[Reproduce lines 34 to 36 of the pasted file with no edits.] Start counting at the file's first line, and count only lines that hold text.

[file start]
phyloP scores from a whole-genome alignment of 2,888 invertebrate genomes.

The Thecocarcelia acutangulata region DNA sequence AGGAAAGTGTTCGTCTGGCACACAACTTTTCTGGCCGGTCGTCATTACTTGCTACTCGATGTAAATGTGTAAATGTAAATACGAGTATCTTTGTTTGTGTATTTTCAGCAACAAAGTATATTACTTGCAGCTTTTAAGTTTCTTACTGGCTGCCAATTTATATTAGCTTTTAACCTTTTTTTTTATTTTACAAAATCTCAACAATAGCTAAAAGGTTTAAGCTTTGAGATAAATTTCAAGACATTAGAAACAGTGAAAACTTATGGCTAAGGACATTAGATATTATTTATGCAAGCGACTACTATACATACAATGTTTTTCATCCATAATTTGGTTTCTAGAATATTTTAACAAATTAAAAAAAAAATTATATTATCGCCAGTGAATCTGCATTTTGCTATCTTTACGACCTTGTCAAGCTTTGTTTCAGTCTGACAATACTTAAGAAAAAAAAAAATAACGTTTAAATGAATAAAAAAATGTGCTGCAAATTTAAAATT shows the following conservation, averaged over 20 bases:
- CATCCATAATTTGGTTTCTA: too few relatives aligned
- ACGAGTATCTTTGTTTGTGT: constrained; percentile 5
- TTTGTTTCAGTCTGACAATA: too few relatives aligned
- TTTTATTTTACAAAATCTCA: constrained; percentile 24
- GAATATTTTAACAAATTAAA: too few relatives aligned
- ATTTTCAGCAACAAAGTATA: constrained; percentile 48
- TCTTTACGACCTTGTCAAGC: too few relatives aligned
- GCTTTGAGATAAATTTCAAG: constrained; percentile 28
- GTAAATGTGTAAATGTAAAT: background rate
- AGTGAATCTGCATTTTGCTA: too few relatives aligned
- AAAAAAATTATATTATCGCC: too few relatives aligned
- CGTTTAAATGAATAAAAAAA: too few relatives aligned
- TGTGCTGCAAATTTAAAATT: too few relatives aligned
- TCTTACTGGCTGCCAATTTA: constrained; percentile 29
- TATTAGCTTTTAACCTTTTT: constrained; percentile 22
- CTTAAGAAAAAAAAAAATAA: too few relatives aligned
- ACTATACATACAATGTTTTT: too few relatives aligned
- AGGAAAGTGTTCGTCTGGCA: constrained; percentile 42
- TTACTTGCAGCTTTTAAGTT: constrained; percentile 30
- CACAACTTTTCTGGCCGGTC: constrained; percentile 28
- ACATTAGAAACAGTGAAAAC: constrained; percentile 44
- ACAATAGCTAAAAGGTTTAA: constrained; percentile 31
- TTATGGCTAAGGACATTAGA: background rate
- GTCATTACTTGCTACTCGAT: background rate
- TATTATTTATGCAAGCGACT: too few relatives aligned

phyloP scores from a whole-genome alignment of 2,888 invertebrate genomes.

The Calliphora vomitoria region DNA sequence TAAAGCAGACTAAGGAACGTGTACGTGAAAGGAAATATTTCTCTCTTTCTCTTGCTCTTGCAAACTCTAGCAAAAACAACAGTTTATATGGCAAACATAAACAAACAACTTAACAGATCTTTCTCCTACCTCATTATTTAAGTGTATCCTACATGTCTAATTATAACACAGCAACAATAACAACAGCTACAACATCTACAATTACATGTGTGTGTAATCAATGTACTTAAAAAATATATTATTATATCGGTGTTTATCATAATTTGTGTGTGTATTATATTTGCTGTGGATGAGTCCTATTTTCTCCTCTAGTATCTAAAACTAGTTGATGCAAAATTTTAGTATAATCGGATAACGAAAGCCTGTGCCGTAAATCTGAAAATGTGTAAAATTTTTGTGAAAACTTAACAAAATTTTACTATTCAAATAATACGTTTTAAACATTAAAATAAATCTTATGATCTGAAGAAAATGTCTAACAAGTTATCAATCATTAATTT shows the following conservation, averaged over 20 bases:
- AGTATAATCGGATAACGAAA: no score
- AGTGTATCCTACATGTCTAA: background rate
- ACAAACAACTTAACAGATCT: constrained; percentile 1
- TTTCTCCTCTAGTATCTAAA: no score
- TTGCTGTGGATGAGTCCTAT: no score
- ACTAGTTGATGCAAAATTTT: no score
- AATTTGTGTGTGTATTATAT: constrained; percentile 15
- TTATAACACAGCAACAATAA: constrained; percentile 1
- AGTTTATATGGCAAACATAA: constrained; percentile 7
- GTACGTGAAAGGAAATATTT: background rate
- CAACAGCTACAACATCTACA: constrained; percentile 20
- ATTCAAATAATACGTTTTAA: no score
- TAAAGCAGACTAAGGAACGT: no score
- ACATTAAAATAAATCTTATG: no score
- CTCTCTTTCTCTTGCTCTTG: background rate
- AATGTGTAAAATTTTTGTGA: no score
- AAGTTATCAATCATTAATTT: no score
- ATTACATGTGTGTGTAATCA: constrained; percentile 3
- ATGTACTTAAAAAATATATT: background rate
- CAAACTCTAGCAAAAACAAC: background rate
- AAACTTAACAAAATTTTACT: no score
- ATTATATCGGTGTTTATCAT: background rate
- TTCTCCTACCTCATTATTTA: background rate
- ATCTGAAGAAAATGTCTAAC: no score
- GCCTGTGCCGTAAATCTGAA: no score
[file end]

- TTGCTGTGGATGAGTCCTAT: no score
- ACTAGTTGATGCAAAATTTT: no score
- AATTTGTGTGTGTATTATAT: constrained; percentile 15